Got holes in the floor? For smaller shotgun- or handgun-sized bullet holes, you can actually use corks (from all the wine you’ve consumed trying to escape reality) or finger bones (cleaned and bleached), which can be jammed into the offending areas and then once again, covered with Spackle.

Last, sew a bunch of old clothes together to make a delightful patchwork throw rug to cover the unsightly blemishes on the floor.

Spackle! Spackle Everything!

Let’s not kid ourselves here: Spackle is the modern day duct tape. If you can’t hack it… spack it. That’s not actually a saying – but it should be.

Holes in the cabinets? Spackle it! Broken shelves? Spackle it! Shattered windows? Spackle it! Yes! Even windows!

Remember… all those broken windows leave you exposed to the elements, and until our government gets their business together, we’re gonna have to make due. Just place a piece of wood on the outside of the window, Spackle over it, let it dry, and then remove the piece of wood. Instant protection from prying eyes and hungry vultures.

Toilet Trouble

(Solutions pending…)

Out With The Grout

Replacing tile in the bathroom and kitchen is no easy task. To accomplish this, you have two options: dig it all out by hand, or use a grout-removal attachment on your rotary tool. But you don’t have any way to power your rotary tool, so it looks like you’re stuck doing it by hand.

This means: by the end of the process, your forearms will look like Popeye’s — sans anchor tattoos. So really, the options are: 1. ruin your arms or 2. spackle over the whole thing and call it a day. You know my choice. HINT: it rhymes with “schmackle.”

Remedying Squeaky Doors

There’s nothing more annoying than a squeaky door, except maybe the entirety of humanity spontaneously turning into blood-thirsty, undead maniac zombies. Maybe that’s a little more annoying.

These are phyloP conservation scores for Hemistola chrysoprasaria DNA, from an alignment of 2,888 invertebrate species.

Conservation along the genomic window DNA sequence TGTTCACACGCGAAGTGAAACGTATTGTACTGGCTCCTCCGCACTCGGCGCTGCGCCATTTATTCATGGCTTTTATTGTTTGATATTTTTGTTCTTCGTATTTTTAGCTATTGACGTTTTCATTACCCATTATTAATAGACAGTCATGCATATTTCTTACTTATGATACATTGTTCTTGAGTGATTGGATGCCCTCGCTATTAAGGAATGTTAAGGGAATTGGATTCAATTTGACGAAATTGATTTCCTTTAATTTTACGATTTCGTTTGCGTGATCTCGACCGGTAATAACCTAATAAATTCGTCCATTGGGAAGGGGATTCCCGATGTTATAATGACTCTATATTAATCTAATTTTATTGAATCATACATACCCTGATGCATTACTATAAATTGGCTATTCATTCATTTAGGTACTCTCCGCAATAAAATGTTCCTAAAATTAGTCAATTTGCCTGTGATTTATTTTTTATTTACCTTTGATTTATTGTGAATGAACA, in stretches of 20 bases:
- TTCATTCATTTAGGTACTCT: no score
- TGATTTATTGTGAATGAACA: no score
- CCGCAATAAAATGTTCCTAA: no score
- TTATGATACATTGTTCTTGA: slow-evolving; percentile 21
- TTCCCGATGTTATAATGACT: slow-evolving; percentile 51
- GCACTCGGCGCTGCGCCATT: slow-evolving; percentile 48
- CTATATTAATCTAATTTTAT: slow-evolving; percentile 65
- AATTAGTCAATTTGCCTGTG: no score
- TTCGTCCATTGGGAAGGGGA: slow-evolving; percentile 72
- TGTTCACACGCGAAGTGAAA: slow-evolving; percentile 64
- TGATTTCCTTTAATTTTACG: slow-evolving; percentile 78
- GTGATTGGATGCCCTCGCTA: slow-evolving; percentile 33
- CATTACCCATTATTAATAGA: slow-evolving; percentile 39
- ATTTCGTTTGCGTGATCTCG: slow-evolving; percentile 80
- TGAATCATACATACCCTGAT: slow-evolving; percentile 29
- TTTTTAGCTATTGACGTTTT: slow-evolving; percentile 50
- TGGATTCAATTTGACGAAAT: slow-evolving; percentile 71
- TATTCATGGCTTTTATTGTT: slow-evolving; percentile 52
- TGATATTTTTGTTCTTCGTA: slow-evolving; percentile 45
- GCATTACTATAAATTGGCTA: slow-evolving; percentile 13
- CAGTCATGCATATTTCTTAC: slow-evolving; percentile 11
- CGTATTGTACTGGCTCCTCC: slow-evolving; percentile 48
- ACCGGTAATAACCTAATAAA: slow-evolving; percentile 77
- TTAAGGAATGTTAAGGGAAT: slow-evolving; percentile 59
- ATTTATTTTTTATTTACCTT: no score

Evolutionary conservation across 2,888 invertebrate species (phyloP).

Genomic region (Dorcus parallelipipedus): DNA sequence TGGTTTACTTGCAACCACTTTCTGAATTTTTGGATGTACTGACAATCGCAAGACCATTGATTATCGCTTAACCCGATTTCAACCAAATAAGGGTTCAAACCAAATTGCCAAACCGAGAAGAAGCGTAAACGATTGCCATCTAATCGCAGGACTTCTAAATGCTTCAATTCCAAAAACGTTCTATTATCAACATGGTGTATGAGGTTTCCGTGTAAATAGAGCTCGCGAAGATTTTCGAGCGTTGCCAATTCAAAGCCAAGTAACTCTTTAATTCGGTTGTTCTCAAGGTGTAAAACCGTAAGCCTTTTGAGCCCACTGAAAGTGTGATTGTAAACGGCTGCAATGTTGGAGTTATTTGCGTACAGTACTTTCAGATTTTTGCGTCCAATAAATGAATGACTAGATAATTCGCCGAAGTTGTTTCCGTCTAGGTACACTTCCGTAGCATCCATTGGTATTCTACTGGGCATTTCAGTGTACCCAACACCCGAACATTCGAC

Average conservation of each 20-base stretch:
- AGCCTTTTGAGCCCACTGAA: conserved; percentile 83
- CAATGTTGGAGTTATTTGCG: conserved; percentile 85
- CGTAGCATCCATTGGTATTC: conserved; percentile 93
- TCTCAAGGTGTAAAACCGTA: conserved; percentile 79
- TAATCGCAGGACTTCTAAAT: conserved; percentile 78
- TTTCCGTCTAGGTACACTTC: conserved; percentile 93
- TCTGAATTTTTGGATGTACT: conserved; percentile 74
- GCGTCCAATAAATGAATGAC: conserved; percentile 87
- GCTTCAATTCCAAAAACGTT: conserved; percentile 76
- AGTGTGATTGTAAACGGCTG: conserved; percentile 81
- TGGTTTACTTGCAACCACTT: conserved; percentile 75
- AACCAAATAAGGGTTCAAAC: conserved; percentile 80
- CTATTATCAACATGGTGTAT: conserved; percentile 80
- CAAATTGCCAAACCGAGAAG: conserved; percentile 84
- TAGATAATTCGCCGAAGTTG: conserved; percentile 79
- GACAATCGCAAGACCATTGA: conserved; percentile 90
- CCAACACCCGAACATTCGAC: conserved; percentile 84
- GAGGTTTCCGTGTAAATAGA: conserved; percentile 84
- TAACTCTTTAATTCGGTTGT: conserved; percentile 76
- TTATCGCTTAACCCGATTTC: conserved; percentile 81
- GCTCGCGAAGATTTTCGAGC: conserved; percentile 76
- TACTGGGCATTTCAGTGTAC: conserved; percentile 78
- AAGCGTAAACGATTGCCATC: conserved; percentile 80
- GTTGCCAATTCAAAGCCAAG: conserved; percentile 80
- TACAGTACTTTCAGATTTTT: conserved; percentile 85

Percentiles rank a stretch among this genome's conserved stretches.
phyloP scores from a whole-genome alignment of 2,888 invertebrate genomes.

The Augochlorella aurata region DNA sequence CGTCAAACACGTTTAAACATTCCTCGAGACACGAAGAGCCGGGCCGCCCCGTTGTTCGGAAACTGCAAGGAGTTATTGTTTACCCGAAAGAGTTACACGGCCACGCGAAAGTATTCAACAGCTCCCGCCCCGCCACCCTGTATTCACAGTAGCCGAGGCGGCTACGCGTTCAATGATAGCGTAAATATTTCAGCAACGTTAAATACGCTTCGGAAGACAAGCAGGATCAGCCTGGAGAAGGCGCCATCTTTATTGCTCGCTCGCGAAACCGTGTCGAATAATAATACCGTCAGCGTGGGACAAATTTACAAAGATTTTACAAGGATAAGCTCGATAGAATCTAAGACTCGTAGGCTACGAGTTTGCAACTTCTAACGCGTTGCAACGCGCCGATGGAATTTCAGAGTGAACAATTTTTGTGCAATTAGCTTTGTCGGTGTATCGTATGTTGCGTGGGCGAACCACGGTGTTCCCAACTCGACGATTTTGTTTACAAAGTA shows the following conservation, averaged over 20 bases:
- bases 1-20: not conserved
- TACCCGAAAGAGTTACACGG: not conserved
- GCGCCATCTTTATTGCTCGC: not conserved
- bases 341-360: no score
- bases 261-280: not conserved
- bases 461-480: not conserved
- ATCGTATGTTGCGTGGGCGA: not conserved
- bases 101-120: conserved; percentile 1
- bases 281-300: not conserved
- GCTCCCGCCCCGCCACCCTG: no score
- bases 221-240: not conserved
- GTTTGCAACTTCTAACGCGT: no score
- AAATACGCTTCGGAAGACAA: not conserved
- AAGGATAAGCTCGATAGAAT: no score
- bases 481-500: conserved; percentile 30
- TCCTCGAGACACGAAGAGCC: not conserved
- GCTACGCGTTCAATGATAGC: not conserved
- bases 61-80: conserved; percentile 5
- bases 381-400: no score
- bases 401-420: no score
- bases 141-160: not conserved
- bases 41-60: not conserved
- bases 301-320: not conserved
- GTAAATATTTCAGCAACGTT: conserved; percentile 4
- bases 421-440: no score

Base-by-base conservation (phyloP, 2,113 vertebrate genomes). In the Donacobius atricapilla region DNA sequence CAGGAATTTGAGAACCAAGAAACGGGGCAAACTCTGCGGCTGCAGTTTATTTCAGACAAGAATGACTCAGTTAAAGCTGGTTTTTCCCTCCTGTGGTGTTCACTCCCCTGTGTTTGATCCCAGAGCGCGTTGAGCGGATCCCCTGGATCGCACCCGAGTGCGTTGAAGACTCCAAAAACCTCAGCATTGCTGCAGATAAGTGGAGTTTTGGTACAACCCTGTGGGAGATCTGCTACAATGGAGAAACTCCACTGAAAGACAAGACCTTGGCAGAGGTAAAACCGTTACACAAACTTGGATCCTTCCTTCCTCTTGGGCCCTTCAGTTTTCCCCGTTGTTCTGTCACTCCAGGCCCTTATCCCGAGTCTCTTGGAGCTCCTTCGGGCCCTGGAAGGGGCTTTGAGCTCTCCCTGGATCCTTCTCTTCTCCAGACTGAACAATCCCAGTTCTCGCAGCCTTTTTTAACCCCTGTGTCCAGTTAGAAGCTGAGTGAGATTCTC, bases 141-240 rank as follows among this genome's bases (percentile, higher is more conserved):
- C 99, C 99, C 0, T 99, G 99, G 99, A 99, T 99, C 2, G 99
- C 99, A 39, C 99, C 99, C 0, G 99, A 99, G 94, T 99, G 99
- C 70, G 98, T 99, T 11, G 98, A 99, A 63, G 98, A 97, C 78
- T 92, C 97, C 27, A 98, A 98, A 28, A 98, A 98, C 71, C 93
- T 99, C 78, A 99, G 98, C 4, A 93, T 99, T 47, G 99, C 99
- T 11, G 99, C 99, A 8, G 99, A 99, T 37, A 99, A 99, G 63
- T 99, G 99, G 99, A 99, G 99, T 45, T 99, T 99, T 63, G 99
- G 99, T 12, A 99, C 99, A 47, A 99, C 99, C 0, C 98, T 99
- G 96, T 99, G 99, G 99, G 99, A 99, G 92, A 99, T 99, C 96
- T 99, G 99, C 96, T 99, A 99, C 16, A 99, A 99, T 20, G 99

Squeaky doors, however, are just awful, and because the power has been off, the weather has had a chance to creep in and the wood frames and the doors themselves have swelled. Here’s a little trick and a fun fact: peanut butter was originally made as an industrial lubricant… but then one day, someone ate some. And they decided it was delicious; the rest is history, as they say.

Why not go back to our roots and give peanut butter the chance to prove itself once again. When you’re caught in a pinch without any WD-40 on hand, just grab a jar of creamy store-bought peanut butter (not chunky) and slather that stuff on the hinges. Like magic, the squeak will be gone.

One thing I do know: DO NOT EAT SPACKLE! It’s great for minor household repairs caused by the zombie apocalypse, but it’s certainly not good for eating.

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Alex is a home staging guru who moonlights as a writer. She loves everything about interior design and loves working in the industry. Alex is an expert in finding what makes people light up when they walk into a room, and has made a living by creating interiors that are unique, warm and inviting. When she isn't arranging flowers or making sure she's found the right loveseat for prospective buyers, she writes about her passion — home design.